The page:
After Kuraray introduced the first adhesive monomer in dental history by inventing the phosphate monomer Phenyl-P in 1976, its molecular structure was improved in 1981 by creating a molecule with greater adhesive capability to the tooth structure and an affinity for metal. The result of this development work was the MDP monomer (10-Methacryloyloxydecyl dihydrogen phosphate), which convinced users by its special monomer structure: This phosphate monomer was extremely effective for enamel, dentin and on metal alloys. Consequently, PANAVIA, including the MDP monomer, was introduced as a high-performance adhesive resin cement for the cementation to tooth structure and to metals.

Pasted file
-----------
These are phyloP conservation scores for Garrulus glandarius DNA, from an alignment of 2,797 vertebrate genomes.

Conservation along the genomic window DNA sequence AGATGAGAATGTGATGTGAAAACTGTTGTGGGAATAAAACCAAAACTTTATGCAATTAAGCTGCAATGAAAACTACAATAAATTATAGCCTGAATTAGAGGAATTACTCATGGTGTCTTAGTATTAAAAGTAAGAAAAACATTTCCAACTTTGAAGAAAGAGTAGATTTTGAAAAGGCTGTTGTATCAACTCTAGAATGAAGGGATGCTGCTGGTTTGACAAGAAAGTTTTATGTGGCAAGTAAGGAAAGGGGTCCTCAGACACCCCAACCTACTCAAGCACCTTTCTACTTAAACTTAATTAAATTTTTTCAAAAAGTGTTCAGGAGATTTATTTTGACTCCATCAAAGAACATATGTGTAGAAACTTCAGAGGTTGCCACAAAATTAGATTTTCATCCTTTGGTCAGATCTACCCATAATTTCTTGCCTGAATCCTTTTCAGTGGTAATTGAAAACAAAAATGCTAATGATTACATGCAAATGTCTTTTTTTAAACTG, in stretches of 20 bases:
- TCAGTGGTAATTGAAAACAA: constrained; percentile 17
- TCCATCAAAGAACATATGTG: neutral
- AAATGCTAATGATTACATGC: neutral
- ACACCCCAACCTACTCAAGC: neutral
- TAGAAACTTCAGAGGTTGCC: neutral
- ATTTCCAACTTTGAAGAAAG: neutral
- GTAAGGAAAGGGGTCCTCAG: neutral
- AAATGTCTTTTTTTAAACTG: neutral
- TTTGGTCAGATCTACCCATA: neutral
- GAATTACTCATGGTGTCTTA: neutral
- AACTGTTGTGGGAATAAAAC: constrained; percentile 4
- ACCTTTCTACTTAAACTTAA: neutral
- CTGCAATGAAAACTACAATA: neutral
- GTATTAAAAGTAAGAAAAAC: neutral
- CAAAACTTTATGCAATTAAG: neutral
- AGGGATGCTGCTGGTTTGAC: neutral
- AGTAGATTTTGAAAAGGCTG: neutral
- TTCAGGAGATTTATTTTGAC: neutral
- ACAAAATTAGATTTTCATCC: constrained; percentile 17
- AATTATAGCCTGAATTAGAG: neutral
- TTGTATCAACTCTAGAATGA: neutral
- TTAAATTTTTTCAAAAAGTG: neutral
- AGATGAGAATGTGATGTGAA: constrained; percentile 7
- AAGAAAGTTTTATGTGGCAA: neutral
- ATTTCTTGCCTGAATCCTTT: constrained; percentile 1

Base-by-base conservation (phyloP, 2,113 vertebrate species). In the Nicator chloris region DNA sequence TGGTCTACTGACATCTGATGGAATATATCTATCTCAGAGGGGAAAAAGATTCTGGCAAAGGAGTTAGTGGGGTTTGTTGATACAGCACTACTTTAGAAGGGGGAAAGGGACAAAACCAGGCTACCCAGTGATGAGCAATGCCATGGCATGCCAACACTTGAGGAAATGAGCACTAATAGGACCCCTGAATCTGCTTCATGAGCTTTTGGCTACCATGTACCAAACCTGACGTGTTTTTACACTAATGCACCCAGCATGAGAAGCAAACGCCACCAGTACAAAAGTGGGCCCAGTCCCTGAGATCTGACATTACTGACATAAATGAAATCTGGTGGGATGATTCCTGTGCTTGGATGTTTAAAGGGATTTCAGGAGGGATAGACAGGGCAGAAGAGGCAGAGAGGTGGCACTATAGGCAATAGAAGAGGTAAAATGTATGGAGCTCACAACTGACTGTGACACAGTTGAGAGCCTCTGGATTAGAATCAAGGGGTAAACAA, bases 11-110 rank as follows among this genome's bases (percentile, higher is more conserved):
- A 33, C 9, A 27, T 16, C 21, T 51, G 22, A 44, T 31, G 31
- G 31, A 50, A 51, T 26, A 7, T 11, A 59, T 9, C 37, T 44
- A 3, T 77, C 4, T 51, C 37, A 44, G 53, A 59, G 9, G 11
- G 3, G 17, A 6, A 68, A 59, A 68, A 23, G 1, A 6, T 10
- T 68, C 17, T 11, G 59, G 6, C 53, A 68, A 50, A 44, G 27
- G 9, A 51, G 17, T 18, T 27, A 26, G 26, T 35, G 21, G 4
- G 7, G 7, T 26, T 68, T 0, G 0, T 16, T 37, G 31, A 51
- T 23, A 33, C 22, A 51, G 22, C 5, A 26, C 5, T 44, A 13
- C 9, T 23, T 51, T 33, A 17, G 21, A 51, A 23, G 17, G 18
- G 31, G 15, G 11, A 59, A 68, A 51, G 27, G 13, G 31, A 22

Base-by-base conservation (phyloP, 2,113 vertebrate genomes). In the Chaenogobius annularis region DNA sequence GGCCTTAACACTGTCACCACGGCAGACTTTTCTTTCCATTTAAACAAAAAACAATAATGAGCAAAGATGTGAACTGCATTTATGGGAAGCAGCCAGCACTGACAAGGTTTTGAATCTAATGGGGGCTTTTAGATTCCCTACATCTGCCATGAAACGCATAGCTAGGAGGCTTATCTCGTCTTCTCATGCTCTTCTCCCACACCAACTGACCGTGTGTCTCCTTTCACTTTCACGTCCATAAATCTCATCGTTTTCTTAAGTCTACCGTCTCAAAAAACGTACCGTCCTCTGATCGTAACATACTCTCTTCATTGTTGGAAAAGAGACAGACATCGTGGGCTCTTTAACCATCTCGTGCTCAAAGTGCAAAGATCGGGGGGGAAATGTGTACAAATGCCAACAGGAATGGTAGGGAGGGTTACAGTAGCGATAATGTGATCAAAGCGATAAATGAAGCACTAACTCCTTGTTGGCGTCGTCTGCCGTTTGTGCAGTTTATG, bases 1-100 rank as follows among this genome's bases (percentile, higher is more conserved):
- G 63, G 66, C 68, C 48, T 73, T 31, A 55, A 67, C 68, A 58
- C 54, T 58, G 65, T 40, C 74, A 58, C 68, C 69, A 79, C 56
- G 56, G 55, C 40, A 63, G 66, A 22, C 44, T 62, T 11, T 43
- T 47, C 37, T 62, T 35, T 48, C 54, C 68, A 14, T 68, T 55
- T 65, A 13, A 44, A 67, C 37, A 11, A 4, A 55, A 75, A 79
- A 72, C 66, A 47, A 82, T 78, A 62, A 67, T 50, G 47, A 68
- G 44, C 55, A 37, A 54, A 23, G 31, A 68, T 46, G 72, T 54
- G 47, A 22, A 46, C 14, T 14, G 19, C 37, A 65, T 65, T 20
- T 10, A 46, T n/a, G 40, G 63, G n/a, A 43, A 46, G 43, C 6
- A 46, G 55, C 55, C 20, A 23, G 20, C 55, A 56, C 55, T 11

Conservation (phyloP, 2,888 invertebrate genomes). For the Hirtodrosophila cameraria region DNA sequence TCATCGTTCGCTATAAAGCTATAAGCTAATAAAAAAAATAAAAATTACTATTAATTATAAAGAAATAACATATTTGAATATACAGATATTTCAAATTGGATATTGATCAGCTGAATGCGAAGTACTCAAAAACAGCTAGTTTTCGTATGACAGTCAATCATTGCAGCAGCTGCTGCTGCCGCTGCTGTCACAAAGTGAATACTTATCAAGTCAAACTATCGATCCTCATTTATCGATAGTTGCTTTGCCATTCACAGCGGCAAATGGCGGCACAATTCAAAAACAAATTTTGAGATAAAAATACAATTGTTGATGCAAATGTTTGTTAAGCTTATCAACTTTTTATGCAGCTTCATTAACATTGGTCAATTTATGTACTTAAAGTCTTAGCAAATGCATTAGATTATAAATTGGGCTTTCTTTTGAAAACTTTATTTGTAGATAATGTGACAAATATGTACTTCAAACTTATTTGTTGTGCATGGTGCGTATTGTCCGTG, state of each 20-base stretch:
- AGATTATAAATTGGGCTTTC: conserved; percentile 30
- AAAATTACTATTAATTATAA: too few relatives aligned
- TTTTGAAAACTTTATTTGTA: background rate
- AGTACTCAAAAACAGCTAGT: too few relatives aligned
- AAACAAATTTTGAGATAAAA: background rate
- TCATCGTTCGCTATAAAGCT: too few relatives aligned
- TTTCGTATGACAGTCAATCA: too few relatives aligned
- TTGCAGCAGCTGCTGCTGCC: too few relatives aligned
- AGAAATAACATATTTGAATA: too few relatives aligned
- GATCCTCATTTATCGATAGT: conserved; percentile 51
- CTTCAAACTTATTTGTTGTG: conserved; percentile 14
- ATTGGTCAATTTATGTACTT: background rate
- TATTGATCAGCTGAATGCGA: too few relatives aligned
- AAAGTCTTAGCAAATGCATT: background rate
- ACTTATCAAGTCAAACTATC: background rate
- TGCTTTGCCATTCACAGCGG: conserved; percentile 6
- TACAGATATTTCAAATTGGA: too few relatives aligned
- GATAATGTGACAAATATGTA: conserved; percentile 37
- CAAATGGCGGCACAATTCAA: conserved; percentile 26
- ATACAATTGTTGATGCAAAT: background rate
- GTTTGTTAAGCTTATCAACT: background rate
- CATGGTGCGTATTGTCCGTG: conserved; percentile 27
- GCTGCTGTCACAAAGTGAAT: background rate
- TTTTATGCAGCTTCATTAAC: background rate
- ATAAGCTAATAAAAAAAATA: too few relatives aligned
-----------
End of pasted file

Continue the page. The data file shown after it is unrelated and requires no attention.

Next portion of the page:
The impressive success of PANAVIA encouraged Kuraray to integrate the MDP monomer into other bonding systems as well as to obtain a high degree of adhesion to tooth substrate from the formation of a chemical bonding.
- terminal double bond group for polymerization
- hydrophobic alkylene group to maintain a delicate balance between hydrophobic
- hydrophilic properties and hydrophilic phosphate group for performance of the acid demineralization and chemical bonding to tooth structure